Creating Low-Impact Tourism From Scratch

A Comoro vender uses paste made from powdered tree bark for sun protection. Photo: Andy Dumaine

A Comoro vender uses paste made from powdered tree bark for sun protection. Photo: Andy Dumaine

It was an unsettling surprise. Here I was leading a tourism workshop in the Comoro Islands, only to learn that many local stakeholders did not share my enthusiasm for the potential of this small Indian Ocean country west of Madagascar. Some expressed the sentiment that the game was already lost. Others believed that generous foreign investment and expertise were necessary before Comoros could catch up.

Enjoy grilled fish and mangos under an ancient Baobab tree

Enjoy grilled fish and mangos under an ancient Baobab tree

Stakeholders were so focused on what was missing they could not see the abundance of one-of-a-kind travel experiences all around the island. Their discouragement was so palpable that it sent me to my hotel room to rework my content and agenda. If nothing else, I was determined to help stakeholders see how tourism was changing and how well-positioned they are to catch the next wave.

The definition of tourism changes depending on the audience. Audiences most familiar with mass tourism tend to assume that international hotel chains, cruise ships, big resorts, modern airports, global brands, flat screen televisions, plush towels and scented soaps are the necessary ingredients of every successful tourism experience. A mass tourism bias was prevalent among the many stakeholders focused on internal shortcomings and external investment requirements.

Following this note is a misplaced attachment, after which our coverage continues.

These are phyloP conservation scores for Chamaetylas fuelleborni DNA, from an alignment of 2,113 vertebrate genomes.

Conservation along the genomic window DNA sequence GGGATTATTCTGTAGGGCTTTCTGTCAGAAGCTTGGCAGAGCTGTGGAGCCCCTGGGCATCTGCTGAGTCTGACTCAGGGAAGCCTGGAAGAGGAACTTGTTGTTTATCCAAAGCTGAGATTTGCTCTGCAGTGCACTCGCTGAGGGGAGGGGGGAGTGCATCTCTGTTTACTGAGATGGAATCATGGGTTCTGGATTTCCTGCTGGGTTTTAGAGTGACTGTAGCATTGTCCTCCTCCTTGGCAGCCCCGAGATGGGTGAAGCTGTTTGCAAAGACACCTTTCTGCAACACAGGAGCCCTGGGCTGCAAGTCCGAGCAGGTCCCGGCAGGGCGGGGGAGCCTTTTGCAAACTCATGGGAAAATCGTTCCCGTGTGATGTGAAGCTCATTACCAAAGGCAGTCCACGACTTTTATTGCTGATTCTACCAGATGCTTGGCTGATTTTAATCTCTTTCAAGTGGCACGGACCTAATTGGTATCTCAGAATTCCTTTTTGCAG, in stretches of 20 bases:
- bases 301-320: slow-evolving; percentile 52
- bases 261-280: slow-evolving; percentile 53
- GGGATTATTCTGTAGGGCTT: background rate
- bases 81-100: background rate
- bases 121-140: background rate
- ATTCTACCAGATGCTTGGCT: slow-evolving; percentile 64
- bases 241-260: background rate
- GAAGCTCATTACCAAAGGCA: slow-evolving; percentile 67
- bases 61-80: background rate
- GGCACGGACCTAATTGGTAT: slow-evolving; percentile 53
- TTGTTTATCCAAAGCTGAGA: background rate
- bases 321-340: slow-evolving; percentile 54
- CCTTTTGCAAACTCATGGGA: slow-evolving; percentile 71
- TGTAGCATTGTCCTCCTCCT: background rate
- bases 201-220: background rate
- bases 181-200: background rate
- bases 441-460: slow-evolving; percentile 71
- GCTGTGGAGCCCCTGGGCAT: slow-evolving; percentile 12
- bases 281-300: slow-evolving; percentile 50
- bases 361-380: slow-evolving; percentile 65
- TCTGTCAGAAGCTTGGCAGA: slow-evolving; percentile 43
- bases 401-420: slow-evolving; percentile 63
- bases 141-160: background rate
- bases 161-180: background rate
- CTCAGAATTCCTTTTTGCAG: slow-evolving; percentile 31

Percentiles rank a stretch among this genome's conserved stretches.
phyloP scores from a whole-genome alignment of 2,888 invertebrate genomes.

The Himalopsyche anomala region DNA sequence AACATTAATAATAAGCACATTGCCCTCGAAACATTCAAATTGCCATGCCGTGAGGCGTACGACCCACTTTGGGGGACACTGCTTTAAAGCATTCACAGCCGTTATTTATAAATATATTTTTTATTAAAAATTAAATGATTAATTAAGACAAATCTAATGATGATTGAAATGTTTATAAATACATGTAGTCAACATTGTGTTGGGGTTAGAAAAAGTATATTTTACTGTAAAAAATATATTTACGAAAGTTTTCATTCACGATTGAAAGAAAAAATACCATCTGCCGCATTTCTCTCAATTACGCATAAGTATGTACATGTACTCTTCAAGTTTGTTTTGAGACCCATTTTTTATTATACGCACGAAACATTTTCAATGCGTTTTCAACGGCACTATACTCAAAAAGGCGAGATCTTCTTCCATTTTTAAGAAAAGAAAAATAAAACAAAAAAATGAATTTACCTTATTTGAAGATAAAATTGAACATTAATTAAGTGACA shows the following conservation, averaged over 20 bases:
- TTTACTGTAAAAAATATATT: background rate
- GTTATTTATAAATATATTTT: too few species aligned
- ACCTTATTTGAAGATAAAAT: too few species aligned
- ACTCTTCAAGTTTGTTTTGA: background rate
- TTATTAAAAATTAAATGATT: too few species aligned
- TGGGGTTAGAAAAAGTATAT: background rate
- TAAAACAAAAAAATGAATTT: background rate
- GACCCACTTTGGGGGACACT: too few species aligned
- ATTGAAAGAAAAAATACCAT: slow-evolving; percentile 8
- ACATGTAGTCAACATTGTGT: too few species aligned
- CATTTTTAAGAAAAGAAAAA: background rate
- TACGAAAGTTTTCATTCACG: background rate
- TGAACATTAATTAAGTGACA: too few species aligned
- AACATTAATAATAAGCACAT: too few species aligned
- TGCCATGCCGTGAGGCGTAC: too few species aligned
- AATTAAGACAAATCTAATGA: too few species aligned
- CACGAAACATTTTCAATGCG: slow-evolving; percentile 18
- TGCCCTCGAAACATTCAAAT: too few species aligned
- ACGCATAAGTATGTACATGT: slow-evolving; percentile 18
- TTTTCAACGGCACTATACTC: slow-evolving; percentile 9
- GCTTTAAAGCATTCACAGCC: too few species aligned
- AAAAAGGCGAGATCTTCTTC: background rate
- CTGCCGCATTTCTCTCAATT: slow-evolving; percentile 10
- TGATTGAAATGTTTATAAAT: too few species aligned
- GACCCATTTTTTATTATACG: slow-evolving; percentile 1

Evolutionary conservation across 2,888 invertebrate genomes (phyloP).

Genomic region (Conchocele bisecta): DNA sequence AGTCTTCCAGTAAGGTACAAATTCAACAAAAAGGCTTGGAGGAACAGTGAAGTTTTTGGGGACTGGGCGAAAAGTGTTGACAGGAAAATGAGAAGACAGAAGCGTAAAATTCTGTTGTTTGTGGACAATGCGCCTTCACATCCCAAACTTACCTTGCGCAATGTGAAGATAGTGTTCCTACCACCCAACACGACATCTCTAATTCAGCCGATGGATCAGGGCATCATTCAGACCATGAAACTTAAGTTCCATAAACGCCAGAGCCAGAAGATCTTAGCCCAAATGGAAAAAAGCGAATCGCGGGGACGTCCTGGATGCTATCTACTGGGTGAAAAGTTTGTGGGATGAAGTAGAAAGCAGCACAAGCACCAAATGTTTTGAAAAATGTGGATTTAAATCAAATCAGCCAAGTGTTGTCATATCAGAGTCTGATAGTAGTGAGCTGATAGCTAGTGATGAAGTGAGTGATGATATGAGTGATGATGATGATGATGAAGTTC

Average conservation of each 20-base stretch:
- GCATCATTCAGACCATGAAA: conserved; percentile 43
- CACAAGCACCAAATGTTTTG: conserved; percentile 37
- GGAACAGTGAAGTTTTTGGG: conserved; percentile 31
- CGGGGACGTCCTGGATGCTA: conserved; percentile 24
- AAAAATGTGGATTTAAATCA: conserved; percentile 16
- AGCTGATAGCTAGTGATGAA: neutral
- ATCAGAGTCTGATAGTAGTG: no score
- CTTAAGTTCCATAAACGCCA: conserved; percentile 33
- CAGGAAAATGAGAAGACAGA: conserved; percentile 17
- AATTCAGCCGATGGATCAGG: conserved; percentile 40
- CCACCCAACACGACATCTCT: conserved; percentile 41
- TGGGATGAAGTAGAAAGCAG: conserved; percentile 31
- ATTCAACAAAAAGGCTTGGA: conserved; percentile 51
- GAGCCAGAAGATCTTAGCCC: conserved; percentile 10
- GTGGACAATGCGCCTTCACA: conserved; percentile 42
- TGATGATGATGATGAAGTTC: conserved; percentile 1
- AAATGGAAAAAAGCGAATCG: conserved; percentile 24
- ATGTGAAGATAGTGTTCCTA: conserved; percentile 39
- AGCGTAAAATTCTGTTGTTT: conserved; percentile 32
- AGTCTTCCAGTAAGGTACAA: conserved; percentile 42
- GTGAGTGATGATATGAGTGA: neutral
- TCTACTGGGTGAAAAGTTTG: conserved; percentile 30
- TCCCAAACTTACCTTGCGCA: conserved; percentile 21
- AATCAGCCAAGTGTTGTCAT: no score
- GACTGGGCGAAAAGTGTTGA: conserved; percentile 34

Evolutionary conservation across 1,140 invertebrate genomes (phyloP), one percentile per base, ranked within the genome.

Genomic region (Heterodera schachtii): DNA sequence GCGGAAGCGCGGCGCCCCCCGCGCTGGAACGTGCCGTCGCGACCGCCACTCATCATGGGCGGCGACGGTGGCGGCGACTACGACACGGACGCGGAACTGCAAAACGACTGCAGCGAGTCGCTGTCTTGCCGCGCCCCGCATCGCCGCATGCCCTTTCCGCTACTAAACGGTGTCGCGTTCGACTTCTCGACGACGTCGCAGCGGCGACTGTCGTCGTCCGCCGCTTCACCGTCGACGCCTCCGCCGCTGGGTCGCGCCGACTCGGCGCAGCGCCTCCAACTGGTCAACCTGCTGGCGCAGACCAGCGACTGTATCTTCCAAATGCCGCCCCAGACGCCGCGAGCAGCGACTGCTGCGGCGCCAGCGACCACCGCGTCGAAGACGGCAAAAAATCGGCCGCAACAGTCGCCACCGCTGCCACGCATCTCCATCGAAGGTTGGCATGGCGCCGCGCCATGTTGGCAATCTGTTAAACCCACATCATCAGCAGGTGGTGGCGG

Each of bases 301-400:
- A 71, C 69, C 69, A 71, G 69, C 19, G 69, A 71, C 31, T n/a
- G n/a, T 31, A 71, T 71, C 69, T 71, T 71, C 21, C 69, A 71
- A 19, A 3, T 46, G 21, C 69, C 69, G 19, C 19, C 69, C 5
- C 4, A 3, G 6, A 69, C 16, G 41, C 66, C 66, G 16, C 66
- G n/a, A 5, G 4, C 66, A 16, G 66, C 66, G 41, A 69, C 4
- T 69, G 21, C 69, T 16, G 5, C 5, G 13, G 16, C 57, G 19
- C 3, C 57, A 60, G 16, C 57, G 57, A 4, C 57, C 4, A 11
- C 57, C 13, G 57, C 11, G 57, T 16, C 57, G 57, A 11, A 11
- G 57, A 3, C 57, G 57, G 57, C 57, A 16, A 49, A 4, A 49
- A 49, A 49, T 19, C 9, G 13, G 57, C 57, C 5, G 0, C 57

How people think about tourism shapes how tourism gets built. Tourism is not static. New technologies, volatile energy supplies and global competition change market conditions and traveler preferences daily. Developing tourism to win the future can’t be done with imaginations fixed on travel’s inefficient past.

Collaboration and communication are key ingredients of any successful tourism operation.

Collaboration and communication are key ingredients of any successful tourism operation.

The mass tourism model emerged in the 1950’s when energy was cheap and abundant. As a result, it remains one of the most energy-intensive industries on earth. As an engine of economic development, mass tourism also proves surprisingly inefficient. The United Nations (UNDP) estimates 70% of mass tourism revenue leaks offshore before it creates any enduring benefits for small island communities. Economic leakage compels many islands to exceed local carrying capacities in a misguided effort to fix the inefficiency of mass tourism with more volume.

A series of brainstorming exercises revealed a high degree of strategic synergy among the diverse stakeholder groups. With few exceptions, participants indicated preference for tourism models that support locally-owned businesses, promote authentic experiences and attract world travelers seeking deeper connections with local communities.

According to UNDP calculations, experiential/low impact travel produces 10X the benefits to local communities.

Without exception, participants grasped the concepts quickly and designed dynamic, one-of-kind experiences that were web-ready, authentic and available right now.

Andy with workshop delegates.

Andy Dumaine with Comoros workshop delegates.

It was heartening to see the same stakeholders who appeared so discouraged the day before contributing ideas to move beyond the status quo. Although homestays and rustic guest rooms will not appeal to every traveler, the market is large enough to double or triple current visitation levels without moving a single shovel of dirt.

After the workshops concluded, stakeholders self-organized into the “Friends of Tourism” action group to advance the creation of a robust tourism economy in Comoros. They continue to meet bi-monthly.

For more details please visit www.shrinkingfootprint.com

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